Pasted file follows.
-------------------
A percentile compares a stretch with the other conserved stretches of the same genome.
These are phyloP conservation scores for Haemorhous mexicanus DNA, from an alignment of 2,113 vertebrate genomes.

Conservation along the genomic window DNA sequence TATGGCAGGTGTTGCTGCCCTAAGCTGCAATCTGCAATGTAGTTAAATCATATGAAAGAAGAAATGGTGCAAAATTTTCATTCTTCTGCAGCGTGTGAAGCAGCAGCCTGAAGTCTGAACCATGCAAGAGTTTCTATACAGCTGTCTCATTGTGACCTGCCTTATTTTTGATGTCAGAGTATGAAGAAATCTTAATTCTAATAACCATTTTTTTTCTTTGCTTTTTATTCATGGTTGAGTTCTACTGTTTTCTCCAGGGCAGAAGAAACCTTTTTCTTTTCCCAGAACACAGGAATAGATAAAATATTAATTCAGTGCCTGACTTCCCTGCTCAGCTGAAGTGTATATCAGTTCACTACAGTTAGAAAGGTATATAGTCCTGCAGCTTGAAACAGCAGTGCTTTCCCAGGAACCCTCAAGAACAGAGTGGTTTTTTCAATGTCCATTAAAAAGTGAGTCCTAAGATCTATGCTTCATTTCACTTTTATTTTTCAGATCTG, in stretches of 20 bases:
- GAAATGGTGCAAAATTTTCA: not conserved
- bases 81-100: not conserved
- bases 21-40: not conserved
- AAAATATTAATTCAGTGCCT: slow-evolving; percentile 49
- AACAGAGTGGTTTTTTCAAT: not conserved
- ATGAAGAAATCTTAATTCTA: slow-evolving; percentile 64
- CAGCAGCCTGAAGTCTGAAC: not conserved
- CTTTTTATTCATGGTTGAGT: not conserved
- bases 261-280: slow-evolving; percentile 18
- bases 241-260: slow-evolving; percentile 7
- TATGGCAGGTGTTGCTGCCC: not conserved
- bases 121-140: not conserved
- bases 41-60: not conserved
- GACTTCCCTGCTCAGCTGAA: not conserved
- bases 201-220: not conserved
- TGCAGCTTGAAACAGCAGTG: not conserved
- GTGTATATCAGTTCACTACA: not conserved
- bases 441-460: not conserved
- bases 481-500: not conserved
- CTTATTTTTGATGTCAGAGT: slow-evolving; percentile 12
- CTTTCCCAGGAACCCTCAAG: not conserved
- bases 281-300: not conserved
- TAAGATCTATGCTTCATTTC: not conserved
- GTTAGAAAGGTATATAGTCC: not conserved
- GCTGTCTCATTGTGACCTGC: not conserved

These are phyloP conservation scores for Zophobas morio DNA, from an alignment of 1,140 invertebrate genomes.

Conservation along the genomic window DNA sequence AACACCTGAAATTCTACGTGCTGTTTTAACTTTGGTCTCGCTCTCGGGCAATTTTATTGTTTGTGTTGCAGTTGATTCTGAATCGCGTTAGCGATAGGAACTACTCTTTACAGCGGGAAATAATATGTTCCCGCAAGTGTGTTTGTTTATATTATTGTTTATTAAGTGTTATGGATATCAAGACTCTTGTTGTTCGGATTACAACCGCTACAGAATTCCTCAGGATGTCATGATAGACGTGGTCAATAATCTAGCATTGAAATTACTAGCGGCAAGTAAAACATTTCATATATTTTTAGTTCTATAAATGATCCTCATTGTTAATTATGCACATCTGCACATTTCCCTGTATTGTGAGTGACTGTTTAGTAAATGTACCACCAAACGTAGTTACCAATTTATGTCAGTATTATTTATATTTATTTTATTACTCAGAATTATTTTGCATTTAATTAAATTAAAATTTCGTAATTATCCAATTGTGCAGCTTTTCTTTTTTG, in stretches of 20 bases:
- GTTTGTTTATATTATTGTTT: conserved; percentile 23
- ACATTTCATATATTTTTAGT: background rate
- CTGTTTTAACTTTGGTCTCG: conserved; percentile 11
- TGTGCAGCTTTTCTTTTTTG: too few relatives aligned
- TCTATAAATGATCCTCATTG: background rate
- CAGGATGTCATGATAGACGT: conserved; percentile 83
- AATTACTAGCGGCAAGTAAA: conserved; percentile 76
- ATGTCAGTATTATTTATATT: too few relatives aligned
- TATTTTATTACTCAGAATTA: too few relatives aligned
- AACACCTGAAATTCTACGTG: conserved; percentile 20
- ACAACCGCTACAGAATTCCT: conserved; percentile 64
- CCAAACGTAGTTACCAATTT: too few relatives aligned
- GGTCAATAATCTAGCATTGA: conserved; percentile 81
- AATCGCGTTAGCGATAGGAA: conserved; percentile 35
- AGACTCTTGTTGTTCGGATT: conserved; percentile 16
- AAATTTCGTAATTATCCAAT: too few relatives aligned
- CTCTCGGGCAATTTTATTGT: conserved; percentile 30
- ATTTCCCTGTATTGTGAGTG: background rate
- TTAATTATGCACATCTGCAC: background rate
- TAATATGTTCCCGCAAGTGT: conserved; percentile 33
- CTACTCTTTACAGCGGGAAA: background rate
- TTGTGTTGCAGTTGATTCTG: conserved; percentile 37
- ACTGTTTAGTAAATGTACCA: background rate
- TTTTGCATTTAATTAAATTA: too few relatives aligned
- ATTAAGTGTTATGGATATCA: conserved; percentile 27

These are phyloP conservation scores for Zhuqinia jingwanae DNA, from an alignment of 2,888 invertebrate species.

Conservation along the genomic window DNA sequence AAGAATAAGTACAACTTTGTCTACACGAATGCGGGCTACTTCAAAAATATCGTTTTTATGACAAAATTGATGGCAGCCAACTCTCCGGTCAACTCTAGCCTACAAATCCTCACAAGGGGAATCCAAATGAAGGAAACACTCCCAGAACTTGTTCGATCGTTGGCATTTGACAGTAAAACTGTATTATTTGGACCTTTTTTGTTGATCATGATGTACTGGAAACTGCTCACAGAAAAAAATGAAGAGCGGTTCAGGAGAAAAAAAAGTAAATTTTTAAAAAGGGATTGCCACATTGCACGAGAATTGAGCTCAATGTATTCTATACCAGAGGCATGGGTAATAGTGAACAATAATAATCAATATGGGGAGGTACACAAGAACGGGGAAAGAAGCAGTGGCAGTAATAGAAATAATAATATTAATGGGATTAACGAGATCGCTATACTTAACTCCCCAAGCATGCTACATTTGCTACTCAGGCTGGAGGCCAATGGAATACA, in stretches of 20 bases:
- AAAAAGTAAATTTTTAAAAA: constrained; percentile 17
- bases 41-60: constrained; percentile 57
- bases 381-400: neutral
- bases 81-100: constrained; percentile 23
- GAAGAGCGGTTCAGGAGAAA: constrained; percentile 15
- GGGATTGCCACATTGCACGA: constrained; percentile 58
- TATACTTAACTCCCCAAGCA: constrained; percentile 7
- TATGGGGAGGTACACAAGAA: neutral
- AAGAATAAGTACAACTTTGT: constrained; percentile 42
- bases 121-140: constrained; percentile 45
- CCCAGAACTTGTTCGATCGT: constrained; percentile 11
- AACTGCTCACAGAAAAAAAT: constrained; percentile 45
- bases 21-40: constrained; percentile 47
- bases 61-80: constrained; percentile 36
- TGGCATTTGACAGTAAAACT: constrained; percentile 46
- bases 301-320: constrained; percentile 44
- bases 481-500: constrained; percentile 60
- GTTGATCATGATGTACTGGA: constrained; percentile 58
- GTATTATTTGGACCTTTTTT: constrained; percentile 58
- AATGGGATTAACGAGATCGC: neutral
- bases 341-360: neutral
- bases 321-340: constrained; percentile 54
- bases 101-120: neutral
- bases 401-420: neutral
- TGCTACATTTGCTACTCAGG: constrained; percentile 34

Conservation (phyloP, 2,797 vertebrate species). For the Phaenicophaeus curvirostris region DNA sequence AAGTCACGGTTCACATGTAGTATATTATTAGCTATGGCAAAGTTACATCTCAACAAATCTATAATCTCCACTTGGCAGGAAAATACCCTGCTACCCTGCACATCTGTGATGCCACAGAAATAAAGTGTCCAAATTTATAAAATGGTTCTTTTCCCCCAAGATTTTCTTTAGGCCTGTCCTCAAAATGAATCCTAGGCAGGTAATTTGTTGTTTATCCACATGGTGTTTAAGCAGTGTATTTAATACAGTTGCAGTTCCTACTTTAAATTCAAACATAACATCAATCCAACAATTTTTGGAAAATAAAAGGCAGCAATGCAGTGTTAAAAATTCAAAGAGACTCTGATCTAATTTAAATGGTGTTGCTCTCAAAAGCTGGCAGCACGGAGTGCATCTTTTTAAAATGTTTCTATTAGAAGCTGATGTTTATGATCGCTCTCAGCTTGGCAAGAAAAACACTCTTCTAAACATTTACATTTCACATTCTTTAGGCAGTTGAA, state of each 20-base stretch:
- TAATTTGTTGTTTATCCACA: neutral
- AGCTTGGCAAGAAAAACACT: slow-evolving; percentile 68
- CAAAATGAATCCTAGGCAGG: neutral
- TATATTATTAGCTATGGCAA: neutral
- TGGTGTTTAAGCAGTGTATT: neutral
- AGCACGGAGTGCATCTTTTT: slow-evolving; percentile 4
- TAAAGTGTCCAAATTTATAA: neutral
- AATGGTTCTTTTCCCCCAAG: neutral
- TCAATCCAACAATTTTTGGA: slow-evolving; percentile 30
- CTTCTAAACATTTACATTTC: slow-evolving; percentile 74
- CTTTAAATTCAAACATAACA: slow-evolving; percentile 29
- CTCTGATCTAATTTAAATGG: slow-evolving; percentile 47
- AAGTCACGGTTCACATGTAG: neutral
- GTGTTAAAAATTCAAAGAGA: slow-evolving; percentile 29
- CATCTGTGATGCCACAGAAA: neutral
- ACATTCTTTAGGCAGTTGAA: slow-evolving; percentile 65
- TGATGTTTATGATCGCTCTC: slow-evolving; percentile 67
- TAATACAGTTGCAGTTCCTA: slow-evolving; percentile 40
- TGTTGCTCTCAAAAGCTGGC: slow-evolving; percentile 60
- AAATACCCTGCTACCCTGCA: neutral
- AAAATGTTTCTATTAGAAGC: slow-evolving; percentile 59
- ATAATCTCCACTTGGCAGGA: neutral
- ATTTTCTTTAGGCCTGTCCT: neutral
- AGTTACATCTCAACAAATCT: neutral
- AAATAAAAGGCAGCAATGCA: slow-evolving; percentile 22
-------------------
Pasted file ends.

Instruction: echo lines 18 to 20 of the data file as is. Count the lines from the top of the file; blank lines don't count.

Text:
- bases 201-220: not conserved
- TGCAGCTTGAAACAGCAGTG: not conserved
- GTGTATATCAGTTCACTACA: not conserved